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A mile in their shoes: understanding health-care journeys of refugees and asylum seekers in the UK

Prof Cornelius Katona
Isobel Talks, Buthena Al Mobarak, Jane Hunt, Niall Winters and Anne Geniets
International Journal of Migration, Health and Social Care
Refugees and people seeking asylum worldwide face numerous barriers in accessing health systems. This is despite the fact that research has shown that they tend to have a greater burden of and more diverse healthcare needs in comparison to host populations.

In the UK, prior research indicates that multiple obstacles, such as language barriers; interpersonal trust issues resulting from months or years of abuse and persecution; and difficulties in discussing their health concerns due to the shame or the trauma that this may trigger, negatively affect the health of refugees and asylum seekers.

However, much of this research work took place before charges for migrants to access National Health Service (NHS) healthcare were introduced in 2017. More recently, the Equality and Human Rights Commission identified further evidence gaps including a lack of research regarding the “specific experiences of people seeking or refused asylum” as well as “an absence of data on people’s experiences of secondary care".

The research reported in this paper involved speaking to refugees and asylum seekers at different stages of the asylum process in the UK about the full trajectory of their health-care journeys (from their first encounter with health services through to secondary care), in order to gain a more comprehensive understanding of the current barriers to healthcare as well as of who and what helps refugees and people seeking asylum facilitate access to and navigate the health system.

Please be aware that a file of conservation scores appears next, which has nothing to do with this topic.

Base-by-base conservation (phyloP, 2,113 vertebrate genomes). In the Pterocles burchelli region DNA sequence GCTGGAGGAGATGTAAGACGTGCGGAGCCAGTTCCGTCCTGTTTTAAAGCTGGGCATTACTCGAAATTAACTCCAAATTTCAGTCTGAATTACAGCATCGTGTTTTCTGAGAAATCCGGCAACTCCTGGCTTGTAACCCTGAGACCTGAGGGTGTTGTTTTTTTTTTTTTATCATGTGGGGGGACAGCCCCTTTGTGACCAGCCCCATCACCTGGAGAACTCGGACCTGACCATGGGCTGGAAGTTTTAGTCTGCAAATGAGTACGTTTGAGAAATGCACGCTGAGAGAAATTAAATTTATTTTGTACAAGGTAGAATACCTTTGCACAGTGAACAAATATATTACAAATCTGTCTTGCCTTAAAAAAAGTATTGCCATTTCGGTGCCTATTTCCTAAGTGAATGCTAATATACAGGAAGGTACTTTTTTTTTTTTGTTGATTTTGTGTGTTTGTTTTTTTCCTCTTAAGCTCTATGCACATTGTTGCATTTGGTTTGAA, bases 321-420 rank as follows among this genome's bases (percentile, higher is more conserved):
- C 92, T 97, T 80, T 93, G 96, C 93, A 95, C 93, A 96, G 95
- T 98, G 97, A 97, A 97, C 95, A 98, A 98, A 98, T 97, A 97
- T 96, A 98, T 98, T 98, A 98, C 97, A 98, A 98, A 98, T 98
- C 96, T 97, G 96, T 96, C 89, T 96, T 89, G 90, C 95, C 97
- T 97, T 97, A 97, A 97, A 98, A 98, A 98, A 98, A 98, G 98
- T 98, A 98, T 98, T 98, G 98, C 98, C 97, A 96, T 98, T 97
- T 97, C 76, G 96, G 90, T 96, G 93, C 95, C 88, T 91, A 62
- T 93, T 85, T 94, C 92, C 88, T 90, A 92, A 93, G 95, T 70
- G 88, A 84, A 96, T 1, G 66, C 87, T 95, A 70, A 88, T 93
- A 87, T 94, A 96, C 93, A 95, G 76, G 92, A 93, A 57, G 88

This study illustrates general limitations in the NHS, as experienced by the broader population in the UK, but also specific obstacles faced by people seeking asylum and refugees which compound these barriers. It demonstrates the importance of “front loading” knowledge and advice about the health service early in an asylum seeker's journey and that “facilitators” of refugees’ and asylum seekers’ health-care experience are vital. It suggests that host families, friends and third-party organisations can all play an important role in ensuring refugees and people seeking asylum receive the healthcare they need – which is a crucial part of their journey towards a brighter future. These vital facilitators can not only help them overcome the systemic and material barriers that otherwise would have held them back from accessing and using the health-care system, but also help humanise their health service experience in the context of an increasingly hostile environment.


Key obstacles
  • Lack of knowledge about how to access the health service initially and how the different parts work
  • Lack of confidence in approaching health
  • Lack of communication between different parts of the health service.
  • Language barriers
  • The “need” for proof of a fixed address
  • Frequent moves at short notice
  • Lack of financial resources to be able to travel to medical appointments
  • Digital poverty (affordability, access to digital technology)
  • Dehumanising procedures and policies
  • Fear of authorities (immigration)
  • Absence of support from facilitators
Key recommendations
  • Early information about how to access and use the NHS
  • Access to facilitators (such as NGOs, volunteer organisations, host families, neighbours, friends)
  • Improved cross-sector care and communication
  • Efforts to make data and technology available
  • Need for eHealth Literacy and translated online health information
  • Access to good interpreters
  • Encouragement and development of peer support systems
  • Retaining the “human” contact in health contacts
  • The need to build an evidence base on current and developing best practices

Click on the link below to read the article in the International Journal of Migration, Health and Social Care. Open Access articles can be read via the Social Sciences Research Archive and the Forced Migration Archive / Refugee Research Network at York University.